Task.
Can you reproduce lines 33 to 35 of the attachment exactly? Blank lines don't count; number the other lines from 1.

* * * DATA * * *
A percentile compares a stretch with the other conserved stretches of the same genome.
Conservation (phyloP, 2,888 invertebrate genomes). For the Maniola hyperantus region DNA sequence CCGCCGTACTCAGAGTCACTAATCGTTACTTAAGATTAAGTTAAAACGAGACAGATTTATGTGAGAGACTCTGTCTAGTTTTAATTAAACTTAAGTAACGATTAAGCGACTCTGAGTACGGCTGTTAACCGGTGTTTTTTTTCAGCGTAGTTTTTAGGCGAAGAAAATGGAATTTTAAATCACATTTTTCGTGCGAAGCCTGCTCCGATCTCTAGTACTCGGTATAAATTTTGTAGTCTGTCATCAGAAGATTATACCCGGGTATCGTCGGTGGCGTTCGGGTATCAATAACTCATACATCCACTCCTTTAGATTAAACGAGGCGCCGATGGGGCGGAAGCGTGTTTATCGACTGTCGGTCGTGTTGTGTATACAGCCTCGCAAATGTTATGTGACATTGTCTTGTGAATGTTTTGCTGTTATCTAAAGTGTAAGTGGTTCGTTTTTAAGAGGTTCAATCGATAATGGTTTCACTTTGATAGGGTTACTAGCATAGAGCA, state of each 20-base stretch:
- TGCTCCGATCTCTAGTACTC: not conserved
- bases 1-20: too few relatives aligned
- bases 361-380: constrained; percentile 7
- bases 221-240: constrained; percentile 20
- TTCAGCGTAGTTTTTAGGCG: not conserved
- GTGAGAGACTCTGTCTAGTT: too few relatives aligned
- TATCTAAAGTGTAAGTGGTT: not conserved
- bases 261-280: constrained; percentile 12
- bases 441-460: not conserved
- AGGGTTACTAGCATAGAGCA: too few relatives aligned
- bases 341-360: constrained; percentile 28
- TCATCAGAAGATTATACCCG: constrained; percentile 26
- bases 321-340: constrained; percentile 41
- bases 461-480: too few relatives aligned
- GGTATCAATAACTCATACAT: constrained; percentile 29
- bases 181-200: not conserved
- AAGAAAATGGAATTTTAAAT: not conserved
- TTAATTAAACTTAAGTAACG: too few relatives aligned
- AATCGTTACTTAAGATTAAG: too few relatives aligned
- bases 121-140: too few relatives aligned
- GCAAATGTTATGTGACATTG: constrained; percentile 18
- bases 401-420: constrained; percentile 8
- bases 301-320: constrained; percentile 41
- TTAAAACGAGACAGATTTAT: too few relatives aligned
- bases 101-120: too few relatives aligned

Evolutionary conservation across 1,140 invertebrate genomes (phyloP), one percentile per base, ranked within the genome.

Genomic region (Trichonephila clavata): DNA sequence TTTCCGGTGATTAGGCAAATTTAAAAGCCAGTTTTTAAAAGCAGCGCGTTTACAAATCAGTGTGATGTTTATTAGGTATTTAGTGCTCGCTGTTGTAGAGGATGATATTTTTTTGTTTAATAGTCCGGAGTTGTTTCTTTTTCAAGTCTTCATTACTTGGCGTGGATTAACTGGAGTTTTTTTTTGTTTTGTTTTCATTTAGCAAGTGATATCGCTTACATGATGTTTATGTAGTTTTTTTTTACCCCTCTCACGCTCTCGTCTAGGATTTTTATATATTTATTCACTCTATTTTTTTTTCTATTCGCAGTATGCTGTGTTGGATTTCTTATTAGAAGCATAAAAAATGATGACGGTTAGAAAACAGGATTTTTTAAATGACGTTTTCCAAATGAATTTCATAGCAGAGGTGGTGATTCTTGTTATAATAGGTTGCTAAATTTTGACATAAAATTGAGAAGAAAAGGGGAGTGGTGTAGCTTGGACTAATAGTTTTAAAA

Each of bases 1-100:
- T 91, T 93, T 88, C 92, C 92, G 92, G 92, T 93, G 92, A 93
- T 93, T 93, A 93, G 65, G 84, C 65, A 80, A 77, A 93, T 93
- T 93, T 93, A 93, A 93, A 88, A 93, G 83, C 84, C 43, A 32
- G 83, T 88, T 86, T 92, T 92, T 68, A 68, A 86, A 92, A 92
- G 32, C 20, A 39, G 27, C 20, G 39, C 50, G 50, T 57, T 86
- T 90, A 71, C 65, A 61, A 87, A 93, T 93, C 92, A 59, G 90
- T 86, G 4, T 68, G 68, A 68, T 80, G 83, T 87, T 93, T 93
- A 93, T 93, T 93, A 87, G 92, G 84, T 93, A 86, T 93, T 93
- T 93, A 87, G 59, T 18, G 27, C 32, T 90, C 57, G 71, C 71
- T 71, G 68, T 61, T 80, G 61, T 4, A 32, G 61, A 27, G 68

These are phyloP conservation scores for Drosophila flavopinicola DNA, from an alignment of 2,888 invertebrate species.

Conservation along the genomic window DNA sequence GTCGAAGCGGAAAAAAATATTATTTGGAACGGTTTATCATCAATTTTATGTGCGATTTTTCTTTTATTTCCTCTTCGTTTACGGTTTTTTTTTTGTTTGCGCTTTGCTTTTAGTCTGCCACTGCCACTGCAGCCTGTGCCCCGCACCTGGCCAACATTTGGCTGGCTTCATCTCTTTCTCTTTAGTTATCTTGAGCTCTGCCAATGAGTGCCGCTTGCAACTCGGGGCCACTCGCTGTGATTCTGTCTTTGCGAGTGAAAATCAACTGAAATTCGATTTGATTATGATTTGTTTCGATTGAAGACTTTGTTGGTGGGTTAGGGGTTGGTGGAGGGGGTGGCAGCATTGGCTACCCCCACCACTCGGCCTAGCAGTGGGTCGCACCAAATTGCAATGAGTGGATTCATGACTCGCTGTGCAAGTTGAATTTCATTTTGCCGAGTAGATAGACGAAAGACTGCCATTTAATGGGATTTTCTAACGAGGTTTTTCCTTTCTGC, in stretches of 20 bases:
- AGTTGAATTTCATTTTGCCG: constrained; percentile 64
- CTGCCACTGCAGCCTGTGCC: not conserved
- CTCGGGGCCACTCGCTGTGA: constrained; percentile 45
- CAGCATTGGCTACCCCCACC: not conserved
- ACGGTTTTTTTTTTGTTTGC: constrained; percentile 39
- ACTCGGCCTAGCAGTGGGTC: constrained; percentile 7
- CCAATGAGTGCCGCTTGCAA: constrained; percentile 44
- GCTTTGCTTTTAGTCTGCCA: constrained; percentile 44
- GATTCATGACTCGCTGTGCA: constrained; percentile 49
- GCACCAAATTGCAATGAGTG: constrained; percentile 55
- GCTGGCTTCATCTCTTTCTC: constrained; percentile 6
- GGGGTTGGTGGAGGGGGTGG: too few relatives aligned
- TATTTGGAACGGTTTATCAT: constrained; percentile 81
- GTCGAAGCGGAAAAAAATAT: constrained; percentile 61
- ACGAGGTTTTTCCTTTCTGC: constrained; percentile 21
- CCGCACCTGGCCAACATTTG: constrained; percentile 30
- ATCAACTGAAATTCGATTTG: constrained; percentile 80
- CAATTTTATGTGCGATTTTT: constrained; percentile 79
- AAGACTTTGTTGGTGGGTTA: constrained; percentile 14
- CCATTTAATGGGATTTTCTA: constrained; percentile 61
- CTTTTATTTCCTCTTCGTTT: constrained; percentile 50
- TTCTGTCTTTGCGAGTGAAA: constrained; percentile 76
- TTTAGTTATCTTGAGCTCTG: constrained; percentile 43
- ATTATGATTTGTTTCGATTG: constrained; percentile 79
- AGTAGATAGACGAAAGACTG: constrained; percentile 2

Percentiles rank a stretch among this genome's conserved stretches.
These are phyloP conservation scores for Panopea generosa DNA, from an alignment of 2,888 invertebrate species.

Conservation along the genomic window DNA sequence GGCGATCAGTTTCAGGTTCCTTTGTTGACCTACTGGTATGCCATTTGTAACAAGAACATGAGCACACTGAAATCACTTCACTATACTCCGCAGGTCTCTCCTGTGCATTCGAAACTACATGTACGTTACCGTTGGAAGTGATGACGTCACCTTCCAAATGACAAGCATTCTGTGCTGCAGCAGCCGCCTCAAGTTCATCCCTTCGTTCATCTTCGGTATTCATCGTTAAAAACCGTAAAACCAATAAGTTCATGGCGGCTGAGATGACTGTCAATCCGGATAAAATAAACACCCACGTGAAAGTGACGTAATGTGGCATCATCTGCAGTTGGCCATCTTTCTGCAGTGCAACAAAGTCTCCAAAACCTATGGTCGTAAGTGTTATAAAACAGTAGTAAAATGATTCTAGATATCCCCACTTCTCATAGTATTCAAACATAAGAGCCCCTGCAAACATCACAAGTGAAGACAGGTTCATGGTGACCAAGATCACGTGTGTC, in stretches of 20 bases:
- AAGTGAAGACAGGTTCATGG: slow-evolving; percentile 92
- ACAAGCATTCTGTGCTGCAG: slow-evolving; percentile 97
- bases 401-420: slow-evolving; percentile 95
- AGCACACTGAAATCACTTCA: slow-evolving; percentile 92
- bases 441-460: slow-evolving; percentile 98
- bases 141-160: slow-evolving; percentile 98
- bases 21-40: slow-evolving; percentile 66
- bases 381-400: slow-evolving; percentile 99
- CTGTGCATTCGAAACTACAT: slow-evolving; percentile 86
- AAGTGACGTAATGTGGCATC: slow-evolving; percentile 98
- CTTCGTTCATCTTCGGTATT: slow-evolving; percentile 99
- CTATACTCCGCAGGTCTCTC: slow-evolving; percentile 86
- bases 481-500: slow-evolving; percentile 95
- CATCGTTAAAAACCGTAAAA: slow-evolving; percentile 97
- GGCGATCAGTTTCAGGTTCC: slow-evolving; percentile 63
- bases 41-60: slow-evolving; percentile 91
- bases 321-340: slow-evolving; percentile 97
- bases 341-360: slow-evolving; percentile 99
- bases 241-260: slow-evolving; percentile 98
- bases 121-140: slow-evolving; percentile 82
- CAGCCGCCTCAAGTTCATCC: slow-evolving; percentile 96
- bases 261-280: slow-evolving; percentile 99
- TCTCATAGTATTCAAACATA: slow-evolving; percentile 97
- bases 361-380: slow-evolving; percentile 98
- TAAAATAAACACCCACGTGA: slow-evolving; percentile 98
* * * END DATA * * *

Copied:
- T 93, T 93, A 93, A 93, A 88, A 93, G 83, C 84, C 43, A 32
- G 83, T 88, T 86, T 92, T 92, T 68, A 68, A 86, A 92, A 92
- G 32, C 20, A 39, G 27, C 20, G 39, C 50, G 50, T 57, T 86